For years, there has been consistent demand for cosmetic dental treatments, especially teeth whitening. Professional teeth whitening is highly effective and can be performed using various techniques. However, these treatments can be extremely pricey, leaving many seeking cheaper alternatives.
One of the most affordable and convenient teeth whitening options – and the product supported by the most clinical research – is also the main ingredient in many whitening products: hydrogen peroxide.
Hydrogen peroxide is a natural form of bleach with a longstanding reputation as a DIY whitening alternative. Still, many people wonder whether the product is safe to use and how effective it really is.
In this article, we’ll explain how hydrogen peroxide whitens teeth, the type of stains that can be improved through hydrogen peroxide teeth whitening, and how to use it safely.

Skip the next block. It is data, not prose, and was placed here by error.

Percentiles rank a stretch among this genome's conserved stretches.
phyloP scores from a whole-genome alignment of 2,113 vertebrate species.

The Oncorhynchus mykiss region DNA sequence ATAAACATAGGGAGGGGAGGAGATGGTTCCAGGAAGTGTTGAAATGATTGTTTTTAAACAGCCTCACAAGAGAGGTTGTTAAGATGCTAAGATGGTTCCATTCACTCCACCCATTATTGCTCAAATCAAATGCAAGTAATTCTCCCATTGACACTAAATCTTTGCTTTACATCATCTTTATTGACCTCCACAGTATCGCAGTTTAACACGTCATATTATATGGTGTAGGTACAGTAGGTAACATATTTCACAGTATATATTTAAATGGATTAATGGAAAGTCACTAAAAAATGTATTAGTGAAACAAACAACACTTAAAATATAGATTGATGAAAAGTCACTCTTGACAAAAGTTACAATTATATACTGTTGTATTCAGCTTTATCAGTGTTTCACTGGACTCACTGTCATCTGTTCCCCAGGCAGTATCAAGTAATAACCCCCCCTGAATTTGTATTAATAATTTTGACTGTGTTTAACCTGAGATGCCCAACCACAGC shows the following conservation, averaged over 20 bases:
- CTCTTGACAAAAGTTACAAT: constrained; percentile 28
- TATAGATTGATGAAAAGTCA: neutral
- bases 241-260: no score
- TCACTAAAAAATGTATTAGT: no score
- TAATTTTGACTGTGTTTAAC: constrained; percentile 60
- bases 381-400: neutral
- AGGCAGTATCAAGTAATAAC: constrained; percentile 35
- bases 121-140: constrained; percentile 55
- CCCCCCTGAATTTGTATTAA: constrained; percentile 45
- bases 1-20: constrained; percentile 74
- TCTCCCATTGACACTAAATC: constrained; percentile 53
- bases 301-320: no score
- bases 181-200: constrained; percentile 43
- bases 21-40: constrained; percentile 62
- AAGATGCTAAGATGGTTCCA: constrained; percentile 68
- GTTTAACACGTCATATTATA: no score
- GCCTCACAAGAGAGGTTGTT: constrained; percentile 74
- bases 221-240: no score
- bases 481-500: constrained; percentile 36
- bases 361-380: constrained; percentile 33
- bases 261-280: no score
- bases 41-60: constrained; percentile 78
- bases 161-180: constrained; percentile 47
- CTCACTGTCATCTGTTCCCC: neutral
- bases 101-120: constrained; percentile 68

What causes tooth discoloration?
Tooth discoloration, also known as ‘staining,’ is a term used to describe changes in the color or translucency of a single tooth or multiple.
There are two major types of stains: intrinsic and extrinsic.
Intrinsic or internal staining occurs inside the tooth. It may be caused by several factors, such as genetic disorders, antibiotics, excessive fluoride levels, or developmental abnormalities. Other causes include tooth decay, amalgam restorations, and pulpal hemorrhage or necrosis.
Age is also a factor in the development of intrinsic stains. As people age, their tooth enamel becomes thinner and more translucent, allowing the yellower dentin underneath to show through. Consequently, the teeth appear darker and more worn.